Young children cannot use social media on their own. That does not mean they cannot use it, guided by their teacher as a great way to share their learning and to develop their literacy skills along the way.
Our last baby chick has arrived!! pic.twitter.com/SlSNiQX9A0
— St Luke’s PS (@slblackburnsth) April 22, 2016
A wonderfully rich experience in junior classrooms is the experience of witnessing chickens hatch and grow. Teachers garner so many opportunities – in viewing and observing, language vocabulary, maths, not to mention the sense of awe watching a living creature grow. Nowadays, that learning does not have to stay inside the classroom and through technology, the experience can be broadened and extended. What would you prefer? Your student completing a written journal of the growth of a chick that is never seen by anyone except the teacher, has no interactions or … the written journal (for the personal task) AND this shared experience with their class ?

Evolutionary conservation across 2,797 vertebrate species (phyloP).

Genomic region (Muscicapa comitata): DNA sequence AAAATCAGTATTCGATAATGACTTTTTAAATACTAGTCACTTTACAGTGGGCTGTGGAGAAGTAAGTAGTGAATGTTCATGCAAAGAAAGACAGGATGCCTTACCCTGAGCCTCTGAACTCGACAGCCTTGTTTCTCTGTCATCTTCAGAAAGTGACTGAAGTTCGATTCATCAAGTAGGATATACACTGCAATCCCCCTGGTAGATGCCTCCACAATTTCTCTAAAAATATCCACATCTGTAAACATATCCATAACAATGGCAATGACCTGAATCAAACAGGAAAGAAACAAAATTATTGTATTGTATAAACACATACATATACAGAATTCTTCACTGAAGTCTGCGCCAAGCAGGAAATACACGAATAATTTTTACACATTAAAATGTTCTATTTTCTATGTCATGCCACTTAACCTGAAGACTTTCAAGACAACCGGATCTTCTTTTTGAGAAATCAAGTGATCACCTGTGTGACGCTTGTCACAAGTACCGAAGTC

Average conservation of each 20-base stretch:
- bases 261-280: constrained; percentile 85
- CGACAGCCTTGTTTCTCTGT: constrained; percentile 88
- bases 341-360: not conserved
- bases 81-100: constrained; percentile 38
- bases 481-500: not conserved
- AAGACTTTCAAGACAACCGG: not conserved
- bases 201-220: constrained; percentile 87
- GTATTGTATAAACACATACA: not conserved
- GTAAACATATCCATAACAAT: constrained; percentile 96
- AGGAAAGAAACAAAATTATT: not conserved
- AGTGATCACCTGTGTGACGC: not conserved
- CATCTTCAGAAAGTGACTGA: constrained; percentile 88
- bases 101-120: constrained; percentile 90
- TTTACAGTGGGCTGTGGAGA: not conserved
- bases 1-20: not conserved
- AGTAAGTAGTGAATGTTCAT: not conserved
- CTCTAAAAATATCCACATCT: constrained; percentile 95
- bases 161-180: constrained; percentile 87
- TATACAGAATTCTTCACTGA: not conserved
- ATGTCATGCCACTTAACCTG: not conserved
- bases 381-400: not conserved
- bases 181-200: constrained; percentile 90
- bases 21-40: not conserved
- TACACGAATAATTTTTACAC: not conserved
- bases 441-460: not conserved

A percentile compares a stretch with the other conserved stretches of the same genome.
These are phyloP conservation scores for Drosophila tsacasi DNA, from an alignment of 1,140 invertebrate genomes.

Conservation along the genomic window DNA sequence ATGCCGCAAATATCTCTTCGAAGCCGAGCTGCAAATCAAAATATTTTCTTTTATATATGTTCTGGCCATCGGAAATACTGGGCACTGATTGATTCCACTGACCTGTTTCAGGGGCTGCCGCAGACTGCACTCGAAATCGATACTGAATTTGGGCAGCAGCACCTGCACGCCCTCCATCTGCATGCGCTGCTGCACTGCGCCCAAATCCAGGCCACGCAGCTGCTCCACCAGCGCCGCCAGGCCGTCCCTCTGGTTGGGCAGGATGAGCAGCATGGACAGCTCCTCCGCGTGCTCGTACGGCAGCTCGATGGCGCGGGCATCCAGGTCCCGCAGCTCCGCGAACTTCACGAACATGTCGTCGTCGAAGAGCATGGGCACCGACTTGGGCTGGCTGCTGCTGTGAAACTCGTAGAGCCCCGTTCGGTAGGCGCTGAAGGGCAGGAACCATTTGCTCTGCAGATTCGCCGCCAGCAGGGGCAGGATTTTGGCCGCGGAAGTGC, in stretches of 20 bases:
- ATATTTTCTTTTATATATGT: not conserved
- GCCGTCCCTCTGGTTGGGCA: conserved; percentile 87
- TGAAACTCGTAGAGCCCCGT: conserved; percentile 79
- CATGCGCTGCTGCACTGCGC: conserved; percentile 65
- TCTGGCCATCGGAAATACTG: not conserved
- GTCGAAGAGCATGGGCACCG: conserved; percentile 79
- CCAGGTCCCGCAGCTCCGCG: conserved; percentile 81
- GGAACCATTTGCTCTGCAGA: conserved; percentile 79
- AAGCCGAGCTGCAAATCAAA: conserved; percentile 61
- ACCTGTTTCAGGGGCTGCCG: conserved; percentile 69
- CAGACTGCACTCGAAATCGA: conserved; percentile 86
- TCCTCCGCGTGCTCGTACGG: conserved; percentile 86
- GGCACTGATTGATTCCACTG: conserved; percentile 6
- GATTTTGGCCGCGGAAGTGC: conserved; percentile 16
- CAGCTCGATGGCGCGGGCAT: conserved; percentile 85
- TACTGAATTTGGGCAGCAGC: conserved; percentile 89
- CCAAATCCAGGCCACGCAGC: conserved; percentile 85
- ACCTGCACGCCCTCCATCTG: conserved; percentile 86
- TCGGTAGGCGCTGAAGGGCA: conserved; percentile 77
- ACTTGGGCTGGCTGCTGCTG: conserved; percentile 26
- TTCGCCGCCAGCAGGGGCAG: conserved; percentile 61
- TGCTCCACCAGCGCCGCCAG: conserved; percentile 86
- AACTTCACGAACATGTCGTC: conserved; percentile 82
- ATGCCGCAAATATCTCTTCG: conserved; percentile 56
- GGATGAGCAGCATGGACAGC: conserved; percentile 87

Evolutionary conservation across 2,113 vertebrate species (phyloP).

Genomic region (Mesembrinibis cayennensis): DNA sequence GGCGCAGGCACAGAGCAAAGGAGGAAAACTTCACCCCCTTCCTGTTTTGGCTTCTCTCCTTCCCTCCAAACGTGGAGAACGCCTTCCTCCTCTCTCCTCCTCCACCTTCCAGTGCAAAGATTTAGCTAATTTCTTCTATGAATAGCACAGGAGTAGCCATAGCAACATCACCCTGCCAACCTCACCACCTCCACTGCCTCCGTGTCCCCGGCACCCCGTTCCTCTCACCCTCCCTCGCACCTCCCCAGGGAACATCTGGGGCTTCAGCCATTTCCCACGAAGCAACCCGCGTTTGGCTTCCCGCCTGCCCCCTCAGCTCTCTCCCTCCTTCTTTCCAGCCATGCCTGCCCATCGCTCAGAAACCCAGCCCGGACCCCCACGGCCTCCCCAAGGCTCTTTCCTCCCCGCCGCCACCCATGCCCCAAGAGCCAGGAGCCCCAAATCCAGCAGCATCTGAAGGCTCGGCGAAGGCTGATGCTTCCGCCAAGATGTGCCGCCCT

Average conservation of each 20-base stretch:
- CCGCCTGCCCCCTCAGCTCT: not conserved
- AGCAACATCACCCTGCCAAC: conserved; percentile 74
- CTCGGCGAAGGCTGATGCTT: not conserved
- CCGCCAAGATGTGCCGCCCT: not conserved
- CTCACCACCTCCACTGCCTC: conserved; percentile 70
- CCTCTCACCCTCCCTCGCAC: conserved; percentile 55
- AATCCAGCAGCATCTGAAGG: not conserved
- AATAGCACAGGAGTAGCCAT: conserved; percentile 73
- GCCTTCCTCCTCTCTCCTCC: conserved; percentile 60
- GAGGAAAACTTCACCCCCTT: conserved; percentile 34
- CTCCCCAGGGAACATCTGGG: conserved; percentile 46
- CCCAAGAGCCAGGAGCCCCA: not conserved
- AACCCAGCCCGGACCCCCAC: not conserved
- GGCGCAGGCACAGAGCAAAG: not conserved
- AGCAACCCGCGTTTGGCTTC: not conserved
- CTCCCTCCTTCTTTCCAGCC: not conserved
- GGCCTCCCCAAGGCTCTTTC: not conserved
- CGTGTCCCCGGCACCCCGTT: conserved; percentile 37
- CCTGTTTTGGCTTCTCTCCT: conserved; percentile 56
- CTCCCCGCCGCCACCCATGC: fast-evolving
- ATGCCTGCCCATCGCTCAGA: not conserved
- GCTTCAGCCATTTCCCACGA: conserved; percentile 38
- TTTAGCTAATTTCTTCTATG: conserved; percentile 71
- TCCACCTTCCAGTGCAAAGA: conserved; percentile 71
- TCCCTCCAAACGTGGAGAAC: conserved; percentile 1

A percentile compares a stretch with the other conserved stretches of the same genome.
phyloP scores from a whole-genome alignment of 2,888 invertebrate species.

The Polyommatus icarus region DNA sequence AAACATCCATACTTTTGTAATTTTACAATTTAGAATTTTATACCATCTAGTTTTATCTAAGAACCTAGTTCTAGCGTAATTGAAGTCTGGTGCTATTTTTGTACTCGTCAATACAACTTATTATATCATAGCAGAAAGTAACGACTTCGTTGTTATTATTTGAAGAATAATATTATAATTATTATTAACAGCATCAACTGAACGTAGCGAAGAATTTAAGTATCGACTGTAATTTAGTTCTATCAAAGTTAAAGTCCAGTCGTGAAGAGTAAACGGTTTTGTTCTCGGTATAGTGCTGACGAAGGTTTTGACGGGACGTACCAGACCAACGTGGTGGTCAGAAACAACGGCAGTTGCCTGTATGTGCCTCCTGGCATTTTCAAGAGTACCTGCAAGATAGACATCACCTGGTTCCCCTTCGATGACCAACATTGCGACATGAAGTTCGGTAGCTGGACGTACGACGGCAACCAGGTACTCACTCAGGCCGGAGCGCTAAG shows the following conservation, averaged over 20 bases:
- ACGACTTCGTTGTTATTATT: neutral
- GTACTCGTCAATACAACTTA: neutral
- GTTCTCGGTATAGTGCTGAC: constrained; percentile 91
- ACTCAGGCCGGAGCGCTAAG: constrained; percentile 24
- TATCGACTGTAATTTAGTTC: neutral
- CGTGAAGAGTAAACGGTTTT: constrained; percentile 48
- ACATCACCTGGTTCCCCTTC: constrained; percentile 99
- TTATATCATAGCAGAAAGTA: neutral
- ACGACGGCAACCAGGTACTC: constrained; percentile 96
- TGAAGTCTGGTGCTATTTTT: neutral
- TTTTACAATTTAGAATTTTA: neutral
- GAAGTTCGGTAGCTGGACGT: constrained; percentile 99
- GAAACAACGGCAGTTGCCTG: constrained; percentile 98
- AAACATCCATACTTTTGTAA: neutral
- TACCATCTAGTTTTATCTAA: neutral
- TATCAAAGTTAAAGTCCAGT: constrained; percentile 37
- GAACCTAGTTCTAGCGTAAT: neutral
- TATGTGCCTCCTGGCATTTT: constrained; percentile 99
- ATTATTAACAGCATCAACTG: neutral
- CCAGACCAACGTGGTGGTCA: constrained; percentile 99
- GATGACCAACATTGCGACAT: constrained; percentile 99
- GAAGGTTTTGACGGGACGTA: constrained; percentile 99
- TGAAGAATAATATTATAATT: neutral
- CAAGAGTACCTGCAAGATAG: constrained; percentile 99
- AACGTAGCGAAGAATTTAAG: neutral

The students are observing, questioning, reading and writing, just as they would without the technology, but with the added value of a real audience, others involved to share it with and extend their thinking. Questions and affirmations from other stakeholders in their learning – an audience that provides a true purpose to construct replies and articulate their understandings as well as just the fun of sharing the excitement!
The journey is recorded in a digital format, available to be shared with families, the rest of the school and used in many other ways.
2 thoughts on “‘Tweeting’ our way to Reading and Writing”
Great egg-sample of learning, dialogue around it and the use of digital tools to facilitate part of the learning.
There’s also another great by-product of connected learning. As a teacher, I feel renewed, more engaged and creative when engaging in this type of learning. I am constantly reminded not to sink back into less engaging learning pathways. I am reminded that I belong to a community and that the community spurs me on in the same way as I can ratify its achievements.